Who speaks for Anonymous?

Monday, February 11th, 2008

Traffic to this blog has exploded in the past day thanks to my post suggesting that the anti-Scientology organization Anonymous is a Stand Alone Complex. Being a Stand Alone Complex, there are no leaders, no chain of command, no orders, little cohesive organization, and the meaning of Anonymous is pretty much open to interpretation to each stand alone individual (within the overall bounds of anti-Scientology, which defines the overarching movement). Yet there are people commenting on this blog who insist that I don’t have the meaning right, that the Anonymous movement is tackling the organization and practices of the Church of Scientology itself, but not any of its attendant beliefs. Is that really a meaningful distinction though?

The church and the beliefs it exists to espouse are one and the same. The church only exists as a result of the beliefs. If nobody held the beliefs that being a Scientologist entails, then there would be no Church of Scientology, and thus none of the evils that Anonymous exists to fight against. This curious habit of semantic nitpicking amongst the anti-Scientologists speaks to a complex dance of mental contortion caused more by attempted rationalization than logical consistency. After all, isn’t it hypocritical to attack someone else’s beliefs when your own are no less believable? I’m looking at you, mainstream religions. Is Xenu blowing up a bunch of aliens with atomic bombs any more believable than creating the universe in seven days, with the light from the Sun created two days before the Sun itself? At least the Xenu story is possible, though unlikely. The desire to avoid tackling these issues of indefensible taking things on faith is the reason for the weird parsing of exactly what is under attack, as seen in this comment left on this blog:

Anonymous does not protest Scientology. Scientology is at its core perfectly valid belief; if someone wants to believe this Xenu stuff, he’s certainly free to do so. Anonymous protests the Church and its actions rather than the movement itself; it considers other independent Scientologists, such as the Free Zoners, to be its friends and allies even though those groups may not be participating directly in the movement against the church.

Is Scientology really at its core a perfectly valid belief? No, of course not. Some of the evils Anonymous is attacking Scientology for are caused by its deranged belief that psychiatry is dangerous, that psychiatric drugs cause harm rather than do good. Scientology’s beliefs have directly been responsible for murders and suicides when bipolar and schizophrenic individuals who needed serious medication were instead told that auditing could solve their problems, with deadly results. It’s no less acceptable of a belief than that of the Jehovah’s witnesses who rather would let their children die than receive a life-saving blood transfusion or organ transplant. These beliefs deserve condemnation because they are wrong and harmful, not respect because they are “sincerely held”. After all, you know who else had sincerely held beliefs?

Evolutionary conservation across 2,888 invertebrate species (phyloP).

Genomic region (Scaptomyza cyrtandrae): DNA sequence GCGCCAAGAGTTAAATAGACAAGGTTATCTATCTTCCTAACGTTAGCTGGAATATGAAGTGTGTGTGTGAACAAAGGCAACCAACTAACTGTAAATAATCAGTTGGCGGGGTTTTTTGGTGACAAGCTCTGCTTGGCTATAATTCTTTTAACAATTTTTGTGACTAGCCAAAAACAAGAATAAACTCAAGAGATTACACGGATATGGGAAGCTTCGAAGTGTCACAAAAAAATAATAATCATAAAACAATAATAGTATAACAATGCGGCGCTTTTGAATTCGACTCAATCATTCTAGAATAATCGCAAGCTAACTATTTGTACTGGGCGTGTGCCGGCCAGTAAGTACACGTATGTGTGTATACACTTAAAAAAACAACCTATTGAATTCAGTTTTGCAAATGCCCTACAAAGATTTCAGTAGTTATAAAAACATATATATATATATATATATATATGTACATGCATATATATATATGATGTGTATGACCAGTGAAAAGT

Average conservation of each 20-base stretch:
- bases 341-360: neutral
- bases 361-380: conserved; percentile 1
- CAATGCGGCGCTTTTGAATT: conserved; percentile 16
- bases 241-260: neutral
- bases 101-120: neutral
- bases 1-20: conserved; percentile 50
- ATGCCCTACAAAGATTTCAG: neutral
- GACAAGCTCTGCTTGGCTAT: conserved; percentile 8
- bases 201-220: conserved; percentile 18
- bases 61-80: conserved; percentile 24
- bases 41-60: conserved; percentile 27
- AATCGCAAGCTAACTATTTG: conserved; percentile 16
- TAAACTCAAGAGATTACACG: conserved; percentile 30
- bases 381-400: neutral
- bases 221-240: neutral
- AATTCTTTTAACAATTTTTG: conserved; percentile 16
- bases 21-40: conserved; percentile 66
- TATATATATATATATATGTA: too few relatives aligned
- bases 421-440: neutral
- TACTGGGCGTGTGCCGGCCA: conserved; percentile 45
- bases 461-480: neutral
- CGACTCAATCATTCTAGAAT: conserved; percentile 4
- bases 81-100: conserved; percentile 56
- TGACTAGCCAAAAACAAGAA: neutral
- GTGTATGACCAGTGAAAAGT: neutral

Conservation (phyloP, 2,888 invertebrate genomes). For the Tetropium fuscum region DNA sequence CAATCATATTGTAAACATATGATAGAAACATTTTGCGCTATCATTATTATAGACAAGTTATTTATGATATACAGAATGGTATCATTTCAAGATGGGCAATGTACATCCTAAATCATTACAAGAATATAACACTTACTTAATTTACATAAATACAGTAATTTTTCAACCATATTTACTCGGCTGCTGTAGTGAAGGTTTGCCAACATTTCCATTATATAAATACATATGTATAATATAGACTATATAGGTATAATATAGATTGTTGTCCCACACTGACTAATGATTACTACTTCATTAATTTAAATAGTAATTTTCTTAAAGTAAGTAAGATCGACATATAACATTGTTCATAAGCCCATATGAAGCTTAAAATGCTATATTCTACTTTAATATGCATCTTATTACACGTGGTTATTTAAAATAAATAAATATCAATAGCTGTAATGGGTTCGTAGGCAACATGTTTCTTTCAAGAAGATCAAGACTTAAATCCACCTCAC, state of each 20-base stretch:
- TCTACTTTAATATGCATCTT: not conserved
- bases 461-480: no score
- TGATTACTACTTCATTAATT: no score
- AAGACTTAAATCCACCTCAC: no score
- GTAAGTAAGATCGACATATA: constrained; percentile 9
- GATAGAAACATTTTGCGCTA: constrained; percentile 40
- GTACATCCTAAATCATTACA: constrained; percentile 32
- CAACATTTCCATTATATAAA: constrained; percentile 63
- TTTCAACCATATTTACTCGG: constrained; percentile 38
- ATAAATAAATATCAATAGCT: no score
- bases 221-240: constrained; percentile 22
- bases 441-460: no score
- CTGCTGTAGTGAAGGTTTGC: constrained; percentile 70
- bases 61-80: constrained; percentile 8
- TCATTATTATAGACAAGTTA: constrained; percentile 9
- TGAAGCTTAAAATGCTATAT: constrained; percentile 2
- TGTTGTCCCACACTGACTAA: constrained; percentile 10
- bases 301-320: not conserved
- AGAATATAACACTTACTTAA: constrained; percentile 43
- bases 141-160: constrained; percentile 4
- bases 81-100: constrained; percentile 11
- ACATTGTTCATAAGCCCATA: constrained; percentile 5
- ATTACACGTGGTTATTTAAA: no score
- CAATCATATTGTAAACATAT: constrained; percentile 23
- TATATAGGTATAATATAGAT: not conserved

I should carefully point out here that I am not advocating fascism; I am not advocating that we make people give up their silly beliefs by force. But I do think it is entirely acceptable to argue against the beliefs, to present reasons why they are flawed and dangerous, and to attempt as fervently as possible to get the adherents to cast them aside. Thus, attacking the beliefs of Scientology really is within the bounds of the Anonymous movement. And if it wasn’t, how can you explain all of those protest banners I’ve seen in pictures from the February 10 raids that directly and openly mock Scientology beliefs? By the very nature of a Stand Alone Complex, if a lot of the members of a movement think something is in bounds as part of the movement, then it is!

So keep making fun of Xenu all you want. I know I will be.

Wherein a fortune cookie instructs me to do the logically impossible

Monday, December 31st, 2007

Check out this logically impossible fortune cookie fortune I got from a Chinese restaurant last night:

Tomorrow, plan to be spontaneous.

I suppose they would also want me to achieve world peace through force, or fail to fail at everything, or list the members of the set containing exactly the sets that are not members of themselves.

Still, I do derive some satisfaction from knowing that somewhere out there is a fortune cookie fortune writer with a sense of humor who knows it’s all bunk, and reveals it by making an oxymoron into a fortune.